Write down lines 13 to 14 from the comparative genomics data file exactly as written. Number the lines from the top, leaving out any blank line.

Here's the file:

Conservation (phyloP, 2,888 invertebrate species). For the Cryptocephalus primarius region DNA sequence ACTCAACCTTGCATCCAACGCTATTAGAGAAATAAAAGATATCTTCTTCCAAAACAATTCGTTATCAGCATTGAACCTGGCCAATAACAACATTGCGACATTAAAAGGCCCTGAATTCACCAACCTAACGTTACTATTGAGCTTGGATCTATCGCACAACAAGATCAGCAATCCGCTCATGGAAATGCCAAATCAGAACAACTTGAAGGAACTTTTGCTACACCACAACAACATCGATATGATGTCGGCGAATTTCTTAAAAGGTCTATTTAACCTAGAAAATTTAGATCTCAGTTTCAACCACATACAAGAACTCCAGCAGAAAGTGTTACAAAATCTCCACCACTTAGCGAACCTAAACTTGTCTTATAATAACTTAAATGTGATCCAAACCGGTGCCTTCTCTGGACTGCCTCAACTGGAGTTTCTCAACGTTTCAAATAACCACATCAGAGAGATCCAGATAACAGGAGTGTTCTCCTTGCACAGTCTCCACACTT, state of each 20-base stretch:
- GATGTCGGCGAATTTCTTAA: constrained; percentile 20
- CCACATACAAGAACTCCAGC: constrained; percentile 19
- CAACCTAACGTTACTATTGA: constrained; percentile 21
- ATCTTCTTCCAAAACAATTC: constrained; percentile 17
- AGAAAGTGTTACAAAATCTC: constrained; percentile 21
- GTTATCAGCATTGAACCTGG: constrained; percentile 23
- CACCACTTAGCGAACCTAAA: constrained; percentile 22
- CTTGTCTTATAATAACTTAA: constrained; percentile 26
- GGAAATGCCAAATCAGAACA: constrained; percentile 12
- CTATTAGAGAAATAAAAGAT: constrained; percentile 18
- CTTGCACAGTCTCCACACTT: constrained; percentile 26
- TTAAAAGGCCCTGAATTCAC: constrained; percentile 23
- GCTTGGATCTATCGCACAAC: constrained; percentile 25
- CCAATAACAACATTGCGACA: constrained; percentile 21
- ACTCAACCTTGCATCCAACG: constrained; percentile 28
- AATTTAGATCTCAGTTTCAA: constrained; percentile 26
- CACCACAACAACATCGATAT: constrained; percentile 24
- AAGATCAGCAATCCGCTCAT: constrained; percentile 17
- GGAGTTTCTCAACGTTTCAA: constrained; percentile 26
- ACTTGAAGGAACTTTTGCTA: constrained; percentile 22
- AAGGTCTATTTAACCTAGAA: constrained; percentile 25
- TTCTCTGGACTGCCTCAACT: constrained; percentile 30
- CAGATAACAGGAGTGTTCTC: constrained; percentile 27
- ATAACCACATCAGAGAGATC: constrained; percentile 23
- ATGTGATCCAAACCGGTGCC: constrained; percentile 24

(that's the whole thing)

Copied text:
- TTAAAAGGCCCTGAATTCAC: constrained; percentile 23
- GCTTGGATCTATCGCACAAC: constrained; percentile 25